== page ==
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Activation Process

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Tadatomo Suga – One of the best experts on this subject based on the ideXlab platform.

  • The effect of surface Activation Process for the GaAs device properties
    2017 International Conference on Electronics Packaging (ICEP), 2017
    Co-Authors: Masahisa Fujino, Nobuto Managaki, Hiroshi Yamada, Tadatomo Suga
    Abstract:

    Surface activated bonding (SAB) is one of the significant tool for 3D integration. However, the SAB induces not only room temperature bonding interfaces, also the interface irradiation damages by the Activation Process. In this research, we evaluated the electrical properties and the interface structure of the GaAs interface bonded by SAB. The field effect transistor (FET) constructed by GaAs was analyzed before/after irradiation Process. As result, the short time irradiation Process reached less degradation of its signal amplifier property, and the large dose affected its performance. Moreover, the interface of GaAs/GaAs bonded specimen by SAB consisted of about 2nm-thick defect layer.

  • low temperature direct bonding of glass nanofluidic chips using a two step plasma surface Activation Process
    Analytical and Bioanalytical Chemistry, 2012
    Co-Authors: Tadatomo Suga, Yan Xu, Chenxi Wang, Yiyang Dong, Lixiao Li, Kihoon Jang, Kazuma Mawatari, Takehiko Kitamori
    Abstract:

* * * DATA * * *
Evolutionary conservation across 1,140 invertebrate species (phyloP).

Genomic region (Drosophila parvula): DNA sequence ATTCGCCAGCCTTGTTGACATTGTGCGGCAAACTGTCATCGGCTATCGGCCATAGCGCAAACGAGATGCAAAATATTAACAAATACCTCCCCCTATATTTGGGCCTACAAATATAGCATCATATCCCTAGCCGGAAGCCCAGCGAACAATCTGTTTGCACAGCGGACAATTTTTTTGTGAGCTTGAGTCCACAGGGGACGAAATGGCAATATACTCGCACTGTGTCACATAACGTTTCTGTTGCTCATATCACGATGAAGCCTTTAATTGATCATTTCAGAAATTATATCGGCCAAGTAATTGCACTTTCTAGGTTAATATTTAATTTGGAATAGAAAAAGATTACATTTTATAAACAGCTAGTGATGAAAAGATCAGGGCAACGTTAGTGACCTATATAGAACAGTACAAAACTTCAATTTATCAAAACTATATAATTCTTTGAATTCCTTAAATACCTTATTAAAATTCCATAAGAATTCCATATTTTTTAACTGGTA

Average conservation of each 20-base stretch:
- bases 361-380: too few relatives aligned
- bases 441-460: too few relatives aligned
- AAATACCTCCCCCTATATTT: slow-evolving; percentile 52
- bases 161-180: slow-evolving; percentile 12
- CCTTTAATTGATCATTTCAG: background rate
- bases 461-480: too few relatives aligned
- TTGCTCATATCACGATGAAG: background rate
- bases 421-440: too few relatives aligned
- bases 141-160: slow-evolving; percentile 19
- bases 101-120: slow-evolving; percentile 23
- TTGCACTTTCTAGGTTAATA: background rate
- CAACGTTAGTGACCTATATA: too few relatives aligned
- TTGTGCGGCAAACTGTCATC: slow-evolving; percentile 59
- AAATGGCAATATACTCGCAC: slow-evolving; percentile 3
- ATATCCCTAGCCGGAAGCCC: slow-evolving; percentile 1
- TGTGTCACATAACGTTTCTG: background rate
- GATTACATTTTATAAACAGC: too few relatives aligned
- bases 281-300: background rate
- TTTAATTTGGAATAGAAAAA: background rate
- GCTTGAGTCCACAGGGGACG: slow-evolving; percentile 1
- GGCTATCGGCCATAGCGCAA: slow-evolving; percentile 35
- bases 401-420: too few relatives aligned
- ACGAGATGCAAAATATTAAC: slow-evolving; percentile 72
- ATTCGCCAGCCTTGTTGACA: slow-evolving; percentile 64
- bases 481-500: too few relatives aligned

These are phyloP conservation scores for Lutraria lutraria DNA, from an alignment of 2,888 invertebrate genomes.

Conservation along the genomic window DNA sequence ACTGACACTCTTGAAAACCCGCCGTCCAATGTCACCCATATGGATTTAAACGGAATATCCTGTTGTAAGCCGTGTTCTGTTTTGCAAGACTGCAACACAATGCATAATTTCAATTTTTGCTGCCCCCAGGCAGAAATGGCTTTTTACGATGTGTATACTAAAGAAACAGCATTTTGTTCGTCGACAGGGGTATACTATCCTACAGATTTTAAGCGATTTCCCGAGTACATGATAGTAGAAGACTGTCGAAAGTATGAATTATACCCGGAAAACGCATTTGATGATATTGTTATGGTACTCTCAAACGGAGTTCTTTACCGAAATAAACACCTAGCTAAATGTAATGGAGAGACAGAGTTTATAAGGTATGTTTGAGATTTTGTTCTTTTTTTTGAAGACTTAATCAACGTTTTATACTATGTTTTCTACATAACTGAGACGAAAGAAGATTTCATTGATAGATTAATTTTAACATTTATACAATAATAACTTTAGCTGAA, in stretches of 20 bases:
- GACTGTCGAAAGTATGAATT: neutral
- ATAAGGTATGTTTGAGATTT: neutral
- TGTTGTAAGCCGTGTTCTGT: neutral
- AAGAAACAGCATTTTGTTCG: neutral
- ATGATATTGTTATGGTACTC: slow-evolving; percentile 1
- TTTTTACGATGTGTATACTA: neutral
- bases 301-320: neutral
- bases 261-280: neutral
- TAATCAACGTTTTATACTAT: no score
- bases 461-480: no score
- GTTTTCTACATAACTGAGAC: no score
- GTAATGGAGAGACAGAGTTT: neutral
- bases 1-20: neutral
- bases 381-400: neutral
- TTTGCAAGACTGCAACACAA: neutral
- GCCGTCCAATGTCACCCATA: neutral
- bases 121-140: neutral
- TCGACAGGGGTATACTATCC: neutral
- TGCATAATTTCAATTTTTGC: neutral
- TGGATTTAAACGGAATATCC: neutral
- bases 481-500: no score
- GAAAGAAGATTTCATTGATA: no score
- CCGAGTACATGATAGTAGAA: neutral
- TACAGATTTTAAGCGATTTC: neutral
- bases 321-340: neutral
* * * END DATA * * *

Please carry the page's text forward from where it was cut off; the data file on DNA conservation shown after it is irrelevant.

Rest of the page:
Owing to the well-established nanochannel fabrication technology in 2D nanoscales with high resolution, reproducibility, and flexibility, glass is the leading, ideal, and unsubstitutable material for the fabrication of nanofluidic chips. However, high temperature (~1,000 °C) and a vacuum condition are usually required in the conventional fusion bonding Process, unfortunately impeding the nanofluidic applications and even the development of the whole field of nanofluidics. We present a direct bonding of fused silisilica glass nanofluidic chips at low temperature, around 200 °C in ambient air, through a two-step plasma surface Activation Process which consists of an O2 reactive ion etching plasma treatment followed by a nitrogen microwave radical Activation. The low-temperature bonded glass nanofluidic chips not only had high bonding strength but also could work continuously without leakage during liquid introduction driven by air pressure even at 450 kPa, a very high pressure which can meet the requirements of most nanofluidic operations. Owing to the mild conditions required in the bonding Process, the method has the potential to allow the integration of a range of functional elements into nanofluidic chips during manufacture, which is nearly impossible in the conventional high-temperature fusion bonding Process. Therefore, we believe that the developed low-temperature bonding would be very useful and contribute to the field of nanofluidics.